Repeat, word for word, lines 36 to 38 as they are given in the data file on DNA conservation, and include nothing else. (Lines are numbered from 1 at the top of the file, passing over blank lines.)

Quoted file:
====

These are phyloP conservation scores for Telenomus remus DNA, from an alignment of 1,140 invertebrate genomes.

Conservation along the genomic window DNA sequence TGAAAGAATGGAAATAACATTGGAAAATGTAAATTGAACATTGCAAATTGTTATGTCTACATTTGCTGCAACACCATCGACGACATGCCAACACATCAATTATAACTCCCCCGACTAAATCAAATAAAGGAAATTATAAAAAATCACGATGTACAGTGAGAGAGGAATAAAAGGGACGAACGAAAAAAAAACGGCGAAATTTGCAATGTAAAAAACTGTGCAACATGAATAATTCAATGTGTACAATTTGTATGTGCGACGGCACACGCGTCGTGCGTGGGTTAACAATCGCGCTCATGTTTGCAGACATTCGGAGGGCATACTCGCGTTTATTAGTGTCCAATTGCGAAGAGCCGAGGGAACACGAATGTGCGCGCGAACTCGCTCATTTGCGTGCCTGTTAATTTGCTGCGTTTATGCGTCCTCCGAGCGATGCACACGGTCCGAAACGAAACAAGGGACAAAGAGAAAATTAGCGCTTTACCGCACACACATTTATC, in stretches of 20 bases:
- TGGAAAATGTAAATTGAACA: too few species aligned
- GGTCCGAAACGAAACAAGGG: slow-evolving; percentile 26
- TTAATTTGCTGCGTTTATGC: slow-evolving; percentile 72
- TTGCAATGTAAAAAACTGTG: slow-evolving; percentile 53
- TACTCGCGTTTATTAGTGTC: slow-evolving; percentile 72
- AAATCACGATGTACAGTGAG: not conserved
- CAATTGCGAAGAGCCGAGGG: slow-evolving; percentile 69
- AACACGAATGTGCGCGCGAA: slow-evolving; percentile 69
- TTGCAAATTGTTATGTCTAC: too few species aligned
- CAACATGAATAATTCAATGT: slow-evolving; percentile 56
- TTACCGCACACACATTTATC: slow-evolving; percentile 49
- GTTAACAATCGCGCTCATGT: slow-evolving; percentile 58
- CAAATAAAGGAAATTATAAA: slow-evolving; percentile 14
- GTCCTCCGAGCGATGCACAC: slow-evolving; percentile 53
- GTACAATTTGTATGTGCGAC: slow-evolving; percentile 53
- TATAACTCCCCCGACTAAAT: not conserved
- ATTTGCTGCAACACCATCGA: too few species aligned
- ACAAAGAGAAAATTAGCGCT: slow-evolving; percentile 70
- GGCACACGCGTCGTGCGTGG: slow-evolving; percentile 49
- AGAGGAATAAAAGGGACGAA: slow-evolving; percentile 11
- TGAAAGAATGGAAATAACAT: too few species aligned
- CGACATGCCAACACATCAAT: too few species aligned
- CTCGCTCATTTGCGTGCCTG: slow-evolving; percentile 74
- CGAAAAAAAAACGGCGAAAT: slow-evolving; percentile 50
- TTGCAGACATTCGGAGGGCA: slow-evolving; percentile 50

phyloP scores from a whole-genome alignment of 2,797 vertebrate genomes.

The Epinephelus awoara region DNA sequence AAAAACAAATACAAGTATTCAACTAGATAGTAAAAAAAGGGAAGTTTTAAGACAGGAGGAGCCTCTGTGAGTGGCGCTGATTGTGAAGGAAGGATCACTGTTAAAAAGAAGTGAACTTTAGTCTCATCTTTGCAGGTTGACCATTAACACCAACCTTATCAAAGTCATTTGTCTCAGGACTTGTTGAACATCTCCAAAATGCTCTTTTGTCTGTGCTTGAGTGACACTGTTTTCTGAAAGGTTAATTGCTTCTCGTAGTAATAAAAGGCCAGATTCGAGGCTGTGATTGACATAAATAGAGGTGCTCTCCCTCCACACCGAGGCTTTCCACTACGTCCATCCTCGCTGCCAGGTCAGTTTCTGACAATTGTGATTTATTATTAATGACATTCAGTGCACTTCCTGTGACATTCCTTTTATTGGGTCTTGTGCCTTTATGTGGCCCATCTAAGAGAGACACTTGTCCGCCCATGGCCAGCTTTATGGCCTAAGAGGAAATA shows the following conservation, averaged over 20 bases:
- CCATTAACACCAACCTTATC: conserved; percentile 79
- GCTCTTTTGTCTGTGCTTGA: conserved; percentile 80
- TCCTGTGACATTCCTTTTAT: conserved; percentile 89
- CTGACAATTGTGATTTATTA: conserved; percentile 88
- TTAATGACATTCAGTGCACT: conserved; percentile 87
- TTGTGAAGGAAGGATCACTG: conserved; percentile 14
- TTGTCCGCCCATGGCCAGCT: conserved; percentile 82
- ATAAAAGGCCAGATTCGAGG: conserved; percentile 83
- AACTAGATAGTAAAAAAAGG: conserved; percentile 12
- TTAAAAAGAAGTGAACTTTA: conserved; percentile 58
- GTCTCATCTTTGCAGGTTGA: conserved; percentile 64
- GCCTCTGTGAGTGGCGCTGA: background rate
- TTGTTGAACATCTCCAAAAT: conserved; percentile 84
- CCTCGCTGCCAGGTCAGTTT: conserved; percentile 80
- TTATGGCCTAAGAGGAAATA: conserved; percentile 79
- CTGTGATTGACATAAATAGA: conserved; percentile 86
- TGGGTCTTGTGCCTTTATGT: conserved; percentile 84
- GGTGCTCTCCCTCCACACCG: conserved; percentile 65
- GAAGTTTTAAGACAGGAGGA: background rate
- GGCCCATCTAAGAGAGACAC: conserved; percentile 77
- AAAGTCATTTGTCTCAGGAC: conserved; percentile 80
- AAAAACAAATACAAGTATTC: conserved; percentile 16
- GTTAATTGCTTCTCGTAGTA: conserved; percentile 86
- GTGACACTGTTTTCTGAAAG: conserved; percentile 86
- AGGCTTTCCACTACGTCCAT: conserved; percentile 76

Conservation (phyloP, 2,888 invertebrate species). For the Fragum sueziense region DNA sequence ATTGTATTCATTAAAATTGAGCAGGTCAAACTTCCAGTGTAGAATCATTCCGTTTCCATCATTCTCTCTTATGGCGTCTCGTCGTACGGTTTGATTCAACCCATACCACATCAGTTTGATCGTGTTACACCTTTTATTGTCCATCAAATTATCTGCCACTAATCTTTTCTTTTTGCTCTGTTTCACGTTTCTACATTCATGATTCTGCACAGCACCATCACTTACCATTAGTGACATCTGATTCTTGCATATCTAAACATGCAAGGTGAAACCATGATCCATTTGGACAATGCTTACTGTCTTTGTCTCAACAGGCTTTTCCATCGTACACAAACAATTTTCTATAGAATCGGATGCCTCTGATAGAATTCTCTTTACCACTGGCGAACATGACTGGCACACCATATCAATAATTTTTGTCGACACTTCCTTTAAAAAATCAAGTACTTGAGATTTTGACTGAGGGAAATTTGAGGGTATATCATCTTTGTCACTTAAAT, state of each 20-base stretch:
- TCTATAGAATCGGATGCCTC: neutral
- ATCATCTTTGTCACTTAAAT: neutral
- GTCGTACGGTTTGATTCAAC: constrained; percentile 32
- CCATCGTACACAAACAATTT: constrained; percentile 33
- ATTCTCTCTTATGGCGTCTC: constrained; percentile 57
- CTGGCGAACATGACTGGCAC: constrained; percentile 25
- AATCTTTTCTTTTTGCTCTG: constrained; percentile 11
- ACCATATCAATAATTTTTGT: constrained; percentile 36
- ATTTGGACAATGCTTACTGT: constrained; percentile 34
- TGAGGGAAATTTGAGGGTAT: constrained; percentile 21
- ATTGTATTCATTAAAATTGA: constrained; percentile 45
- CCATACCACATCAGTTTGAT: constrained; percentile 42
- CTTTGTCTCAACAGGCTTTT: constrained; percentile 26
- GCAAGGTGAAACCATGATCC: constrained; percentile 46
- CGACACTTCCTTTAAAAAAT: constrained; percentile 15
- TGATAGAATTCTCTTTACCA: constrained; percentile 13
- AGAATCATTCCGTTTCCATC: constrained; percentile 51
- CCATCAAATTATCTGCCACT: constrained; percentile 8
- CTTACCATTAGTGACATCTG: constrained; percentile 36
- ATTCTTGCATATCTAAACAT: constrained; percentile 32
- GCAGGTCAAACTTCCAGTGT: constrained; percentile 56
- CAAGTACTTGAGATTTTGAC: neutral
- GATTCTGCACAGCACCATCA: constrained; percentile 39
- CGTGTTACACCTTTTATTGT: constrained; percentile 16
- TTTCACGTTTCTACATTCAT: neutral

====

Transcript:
- TTGTCCGCCCATGGCCAGCT: conserved; percentile 82
- ATAAAAGGCCAGATTCGAGG: conserved; percentile 83
- AACTAGATAGTAAAAAAAGG: conserved; percentile 12